Off Broadway Reviews
And then we have Days to Come, something of a footnote even among Hellman aficionados and scholars. This family drama about labor strife in a small Midwestern town managed no more than a seven-performance run on Broadway in 1936, and according to the notes for the current Mint Theater Company production, its sole New York revival to date was by the WPA Theater in 1978. The Hellman-fan friend of mine with whom I attended the Mint show said it was the only one of her plays that he had never seen staged, and I daresay we were both very much looking forward to it.
Sorry to say, this is no unearthed treasure. In crafting a Big Issue work, an author can make the mistake of hammering home ideological points at the expense of character development. Hellman made almost the opposite error in Days to Come, which spends comparatively little time dealing with the plight of the striking workers and, instead, devolves for much of its length into a poorly written domestic drama or, rather, melodrama. Turns out there are major, unresolved issues and secrets among the Rodman family that have nothing to do with the labor-strife plot, including serial spousal infidelity apparently resulting from a combination of the wife's nymphomania (as it used to be called) and the husband's "weakness" (possibly also his latent homosexuality, or so it is vaguely implied). Whereas the personal peccadilloes and neuroses of the Hubbards and Giddenses only enrich the script of The Little Foxes, here we have a very different, counterproductive situation.
Probably due to both the flawed writing and a lack of strong guidance from director J.R. Sullivan, the Mint production of Days to Come is inconsistently well acted. On the plus side, Larry Bull offers a nuanced characterization of the conflicted Andrew Rodman, scion and now head of the family that owns the brush factory where the workers are out on strike; Roderick Hill emanates strength and charisma as labor leader Leo Whalen; and Dan Daily as Sam Wilkie, Geoffrey Allen Murphy as Mossie Dowel, and Evan Zes as Joe Easter present vivid portraits of three strike breakers from out of town. But the normally reliable Mary Bacon overplays the mental instability of Andrew's sister, Cora; Jennie Brookshire lacks a sense of period style as his wife, Julie; and the moving performance of Chris Henry Coffey as Thomas Firth, the only one of the striking workers whom we get to meet, is marred by the inaudibility of several of his lines.
If Days to Come has turned out to be a disappointment insofar as playability of the text, the production design is up to the Mint's excellent standard. Harry Feiner's gorgeous set for the living room of the Rodman home is so well appointed that, whenever the drama becomes turgid and/or boring, you can enjoy yourself by examining the exquisite scenic details the furniture fabrics, matching wallpaper and curtains, beautifully framed photographs and mirrors, bric-a-brac displayed in a hutch at stage left (props by Joshua Yocom), and the lovely, sylvan backdrop visible through the glass doors upstage center. This main set takes up the entirety of the Beckett Theatre stage, and if you read your program before the show or during intermission, you 'll wonder how the transition to Act II, Scene 1 in another location "an office-room, the empty side of a store in an alley" will be made. No spoiler here, but suffice to say that it's wonderfully well done, smoothly and quickly.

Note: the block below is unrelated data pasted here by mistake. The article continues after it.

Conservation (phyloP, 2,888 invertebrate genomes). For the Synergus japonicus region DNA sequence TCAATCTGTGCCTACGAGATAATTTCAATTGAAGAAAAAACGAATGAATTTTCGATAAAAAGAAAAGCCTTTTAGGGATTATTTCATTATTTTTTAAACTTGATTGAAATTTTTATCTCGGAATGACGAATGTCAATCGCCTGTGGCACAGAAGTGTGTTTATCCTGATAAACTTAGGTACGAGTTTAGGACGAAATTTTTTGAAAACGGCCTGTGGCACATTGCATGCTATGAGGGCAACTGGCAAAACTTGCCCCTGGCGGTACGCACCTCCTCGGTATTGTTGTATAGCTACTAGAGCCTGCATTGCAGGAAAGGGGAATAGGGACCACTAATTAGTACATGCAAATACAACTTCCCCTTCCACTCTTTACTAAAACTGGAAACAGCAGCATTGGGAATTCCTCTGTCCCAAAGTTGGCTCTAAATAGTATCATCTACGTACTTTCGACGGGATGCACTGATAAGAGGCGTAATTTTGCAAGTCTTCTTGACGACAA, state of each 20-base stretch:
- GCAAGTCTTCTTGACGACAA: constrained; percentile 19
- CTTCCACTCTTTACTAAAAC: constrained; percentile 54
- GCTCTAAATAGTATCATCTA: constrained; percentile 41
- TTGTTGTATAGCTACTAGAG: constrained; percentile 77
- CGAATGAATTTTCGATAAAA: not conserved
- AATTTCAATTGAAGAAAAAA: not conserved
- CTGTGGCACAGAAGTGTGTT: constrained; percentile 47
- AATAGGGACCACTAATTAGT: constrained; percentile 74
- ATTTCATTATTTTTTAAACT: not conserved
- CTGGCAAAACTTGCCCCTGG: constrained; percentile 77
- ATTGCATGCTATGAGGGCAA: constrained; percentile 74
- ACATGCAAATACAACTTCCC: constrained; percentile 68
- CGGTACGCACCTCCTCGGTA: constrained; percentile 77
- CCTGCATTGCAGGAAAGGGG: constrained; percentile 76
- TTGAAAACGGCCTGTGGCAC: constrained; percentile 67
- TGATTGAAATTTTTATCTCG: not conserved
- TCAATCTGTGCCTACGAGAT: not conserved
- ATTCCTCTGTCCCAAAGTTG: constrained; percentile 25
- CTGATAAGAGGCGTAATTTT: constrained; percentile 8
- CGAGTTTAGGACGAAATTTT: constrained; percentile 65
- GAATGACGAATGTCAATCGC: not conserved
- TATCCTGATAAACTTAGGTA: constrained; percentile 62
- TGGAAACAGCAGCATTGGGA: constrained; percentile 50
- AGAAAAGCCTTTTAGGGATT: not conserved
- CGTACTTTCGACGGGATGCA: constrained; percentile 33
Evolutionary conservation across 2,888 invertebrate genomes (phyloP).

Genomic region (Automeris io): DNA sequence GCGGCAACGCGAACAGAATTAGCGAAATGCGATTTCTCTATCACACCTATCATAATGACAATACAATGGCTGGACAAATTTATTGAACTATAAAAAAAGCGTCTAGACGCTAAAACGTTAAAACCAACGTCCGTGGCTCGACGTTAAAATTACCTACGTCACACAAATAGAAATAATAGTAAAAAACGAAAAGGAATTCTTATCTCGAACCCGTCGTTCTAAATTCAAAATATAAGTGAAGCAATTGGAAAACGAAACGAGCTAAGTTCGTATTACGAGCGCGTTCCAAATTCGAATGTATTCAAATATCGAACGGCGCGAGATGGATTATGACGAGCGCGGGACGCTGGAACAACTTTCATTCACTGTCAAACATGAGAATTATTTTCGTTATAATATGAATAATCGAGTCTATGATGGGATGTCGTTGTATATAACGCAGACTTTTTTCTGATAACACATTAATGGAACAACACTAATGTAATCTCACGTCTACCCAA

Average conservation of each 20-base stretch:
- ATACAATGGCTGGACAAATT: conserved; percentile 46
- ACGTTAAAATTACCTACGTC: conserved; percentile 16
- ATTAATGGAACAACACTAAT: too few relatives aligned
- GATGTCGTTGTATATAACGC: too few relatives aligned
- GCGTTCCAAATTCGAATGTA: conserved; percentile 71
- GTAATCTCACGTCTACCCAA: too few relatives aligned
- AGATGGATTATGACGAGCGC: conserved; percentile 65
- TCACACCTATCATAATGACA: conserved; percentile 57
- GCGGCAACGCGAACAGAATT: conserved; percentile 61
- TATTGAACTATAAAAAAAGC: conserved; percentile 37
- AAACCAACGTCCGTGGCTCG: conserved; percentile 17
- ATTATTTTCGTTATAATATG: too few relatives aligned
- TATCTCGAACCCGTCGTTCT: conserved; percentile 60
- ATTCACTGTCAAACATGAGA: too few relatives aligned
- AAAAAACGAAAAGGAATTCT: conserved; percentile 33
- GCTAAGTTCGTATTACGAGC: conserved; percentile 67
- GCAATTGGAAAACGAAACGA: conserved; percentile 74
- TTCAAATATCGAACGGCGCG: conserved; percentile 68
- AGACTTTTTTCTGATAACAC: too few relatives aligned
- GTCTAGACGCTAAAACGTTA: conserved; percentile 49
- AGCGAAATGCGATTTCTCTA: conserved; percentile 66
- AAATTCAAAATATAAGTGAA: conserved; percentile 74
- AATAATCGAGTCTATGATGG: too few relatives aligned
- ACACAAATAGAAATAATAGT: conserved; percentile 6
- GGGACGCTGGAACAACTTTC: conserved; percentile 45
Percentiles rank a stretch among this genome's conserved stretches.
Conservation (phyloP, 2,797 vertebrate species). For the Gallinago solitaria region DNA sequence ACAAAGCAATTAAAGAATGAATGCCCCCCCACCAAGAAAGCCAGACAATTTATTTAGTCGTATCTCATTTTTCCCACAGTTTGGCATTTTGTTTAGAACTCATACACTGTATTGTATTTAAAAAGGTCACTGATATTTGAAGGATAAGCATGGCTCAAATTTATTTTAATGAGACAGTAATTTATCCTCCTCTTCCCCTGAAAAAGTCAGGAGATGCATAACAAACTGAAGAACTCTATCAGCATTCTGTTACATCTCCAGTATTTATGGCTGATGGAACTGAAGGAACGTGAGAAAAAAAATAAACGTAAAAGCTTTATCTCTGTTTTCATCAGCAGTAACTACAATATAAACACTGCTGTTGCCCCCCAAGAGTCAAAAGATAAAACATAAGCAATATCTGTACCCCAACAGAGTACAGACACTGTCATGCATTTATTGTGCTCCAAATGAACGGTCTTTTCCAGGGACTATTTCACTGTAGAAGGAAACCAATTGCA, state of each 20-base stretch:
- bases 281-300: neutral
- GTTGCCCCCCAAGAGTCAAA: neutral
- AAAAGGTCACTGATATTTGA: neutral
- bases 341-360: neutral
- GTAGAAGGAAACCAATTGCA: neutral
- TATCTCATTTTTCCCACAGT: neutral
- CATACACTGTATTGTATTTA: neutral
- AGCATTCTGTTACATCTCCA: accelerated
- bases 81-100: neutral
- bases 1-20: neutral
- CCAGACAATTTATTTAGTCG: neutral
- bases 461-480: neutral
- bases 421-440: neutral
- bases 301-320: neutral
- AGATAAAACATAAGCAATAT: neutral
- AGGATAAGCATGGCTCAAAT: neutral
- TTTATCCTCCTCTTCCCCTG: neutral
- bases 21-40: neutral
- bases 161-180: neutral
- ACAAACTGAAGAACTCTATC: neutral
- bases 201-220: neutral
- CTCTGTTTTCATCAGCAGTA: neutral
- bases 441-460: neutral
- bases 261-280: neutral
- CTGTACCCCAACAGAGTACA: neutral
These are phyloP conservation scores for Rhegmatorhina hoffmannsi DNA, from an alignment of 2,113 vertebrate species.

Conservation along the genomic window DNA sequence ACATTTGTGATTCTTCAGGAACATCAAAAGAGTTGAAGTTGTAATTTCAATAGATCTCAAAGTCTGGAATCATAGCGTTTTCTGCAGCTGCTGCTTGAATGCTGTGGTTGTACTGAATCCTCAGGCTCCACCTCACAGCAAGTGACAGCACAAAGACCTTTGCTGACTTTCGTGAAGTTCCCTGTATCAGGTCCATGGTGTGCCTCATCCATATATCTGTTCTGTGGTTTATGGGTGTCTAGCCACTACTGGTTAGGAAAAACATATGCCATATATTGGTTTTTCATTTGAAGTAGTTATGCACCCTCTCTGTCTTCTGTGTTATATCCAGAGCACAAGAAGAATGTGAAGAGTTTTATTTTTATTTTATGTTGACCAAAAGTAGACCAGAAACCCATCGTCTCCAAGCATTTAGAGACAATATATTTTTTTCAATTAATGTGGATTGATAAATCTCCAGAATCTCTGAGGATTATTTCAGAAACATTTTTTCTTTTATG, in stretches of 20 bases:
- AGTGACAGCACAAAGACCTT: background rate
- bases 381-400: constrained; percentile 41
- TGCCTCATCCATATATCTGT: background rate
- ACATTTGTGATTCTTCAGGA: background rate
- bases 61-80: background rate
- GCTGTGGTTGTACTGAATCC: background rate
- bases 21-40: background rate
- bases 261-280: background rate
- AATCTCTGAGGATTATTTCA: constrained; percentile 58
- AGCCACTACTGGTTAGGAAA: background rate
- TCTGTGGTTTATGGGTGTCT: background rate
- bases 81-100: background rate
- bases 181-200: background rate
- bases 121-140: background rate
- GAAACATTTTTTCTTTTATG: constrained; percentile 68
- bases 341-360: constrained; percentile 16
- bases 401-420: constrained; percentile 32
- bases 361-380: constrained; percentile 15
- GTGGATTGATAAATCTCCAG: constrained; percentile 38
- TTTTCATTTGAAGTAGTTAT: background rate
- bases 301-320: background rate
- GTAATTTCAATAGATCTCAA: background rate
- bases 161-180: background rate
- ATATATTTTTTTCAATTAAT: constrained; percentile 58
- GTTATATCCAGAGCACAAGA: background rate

As may be guessed from the fact that this play's premiere production closed in a week, the reviews were not good; Brooks Atkinson in The New York Times opined that "Making a spiritual tragedy out of a labor impasse is something Miss Hellman is not able to do. Days to Come is fairly tortured by the effort of trying." Maya Cantu's program notes tell us that the 1978 Off-Broadway revival prompted a more positive reassessment of the piece in some quarters, with Harold Clurman, for example, suggesting in The Nation that 1930s critics had misunderstood what Hellman was trying to create. The Mint staging should be seen if only for its rarity and, while you're checking off that box, you can decide whose side you're on. My feeling is that, in the canon of management-labor conflict plays ranging from Clifford Odets' Waiting for Lefty to Lynn Nottage's Sweat, and including the operatic The Cradle Will Rock as well as such lighter-fare musicals as The Pajama Game and Newsies, this one ranks pretty low on the satisfaction meter.
Days to Come